The first thing to note is that winfrotz tts is only a partially completed
version of the software, ---- it's also only based on an earlier version of
win frotz 4.5 I believe, so some features which were planned never seemed to
make it into the final release annoyingly.
as to your questions:
1: Yes, some of the features such as cutting of speech can be helpful,
however others are less so. I myself find winfrotz tts useful for
instantanious reading of text which is printed to the screen rather than me
having to physically move Hal's focus around to read the latest entry, ----
though quite often i keep Hal running at the same time as win frotz tts so
that I can perform more minute reading tasks, eg finding the name of a given
2: not as much with a screen reader, though you do have to read manually. In
tts however, can significantly improve the situation by removing extranious
clutter from the screen,for instance turning the header flag off and also
turning off fast scrolling sinse this seems to interfere with the speech.
It's also a good idea to try and get as much on a single screen as possible
to avoid shenanigans with scrolling the screen downwards.
3: oncemore, this is not possible in win frotz tts. Screen readers however
do have settings to not read punctuation marks (though these are more
difficult to set in some programs than in others). For instance, I have Hal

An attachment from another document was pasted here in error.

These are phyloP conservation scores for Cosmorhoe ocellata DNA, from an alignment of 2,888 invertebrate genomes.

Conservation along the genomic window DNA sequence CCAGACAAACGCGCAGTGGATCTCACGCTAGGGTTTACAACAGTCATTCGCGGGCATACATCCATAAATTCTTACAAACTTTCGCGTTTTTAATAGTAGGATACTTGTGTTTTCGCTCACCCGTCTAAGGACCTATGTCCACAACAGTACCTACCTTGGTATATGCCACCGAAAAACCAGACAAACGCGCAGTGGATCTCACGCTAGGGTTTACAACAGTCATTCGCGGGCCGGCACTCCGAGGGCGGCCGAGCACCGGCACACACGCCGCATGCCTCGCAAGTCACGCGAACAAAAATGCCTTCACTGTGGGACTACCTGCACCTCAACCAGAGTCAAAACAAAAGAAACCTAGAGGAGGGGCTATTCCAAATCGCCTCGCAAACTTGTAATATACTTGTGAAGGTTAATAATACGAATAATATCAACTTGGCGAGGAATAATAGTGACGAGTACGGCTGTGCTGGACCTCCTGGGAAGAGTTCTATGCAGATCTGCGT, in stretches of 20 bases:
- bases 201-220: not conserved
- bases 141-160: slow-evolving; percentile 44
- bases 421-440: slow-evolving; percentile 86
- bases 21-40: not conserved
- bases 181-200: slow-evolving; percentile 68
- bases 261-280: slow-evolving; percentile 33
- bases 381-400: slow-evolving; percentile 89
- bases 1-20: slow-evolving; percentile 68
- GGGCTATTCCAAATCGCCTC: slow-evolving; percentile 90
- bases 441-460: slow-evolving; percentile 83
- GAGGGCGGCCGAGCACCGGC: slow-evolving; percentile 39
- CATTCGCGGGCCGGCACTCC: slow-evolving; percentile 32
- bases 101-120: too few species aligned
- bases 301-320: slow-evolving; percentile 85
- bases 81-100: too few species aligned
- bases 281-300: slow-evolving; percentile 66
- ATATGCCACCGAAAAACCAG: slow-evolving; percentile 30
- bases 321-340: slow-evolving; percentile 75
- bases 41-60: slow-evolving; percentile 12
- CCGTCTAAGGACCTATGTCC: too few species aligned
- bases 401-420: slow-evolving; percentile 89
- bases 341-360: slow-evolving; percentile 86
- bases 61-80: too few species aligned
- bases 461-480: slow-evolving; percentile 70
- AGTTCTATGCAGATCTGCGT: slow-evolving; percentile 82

currently set to read me punctuation when I am typing or using read line or
other area commands, but to ignore punctuation when I am on continuous
document read or navigating other areas of the screen. This cuts down on
clutter a fair amount. Oh, even if hal does read punctuation, it also has
the ability to say "underline 27 times" which is significantly helpful as
4: Well, if reading the screan manually with a screen reader it really
doesn't matter about the greater than prompt particularly, ---- in fact I've
personally got used to typing whenever I get to greater than and would find
some sort of hard coded message rather odd. In win frotz tts, usually the
best you can do is turn off the status line display.
I have heard of other interpreters with built in self voicing actually, but
the only one I've significantly tried is win frotz tts really. Then again, I
was playing if games quite a while before i discovered accessible audio
games and the like, and that was on a laptop running windows 95 which had no
speech capacity and thus I had to use my screen reader.
On that I played a lot of the classics, pluss a lot of stuff by people like
Andrew plotkin and emily short.
Beware the Grue!
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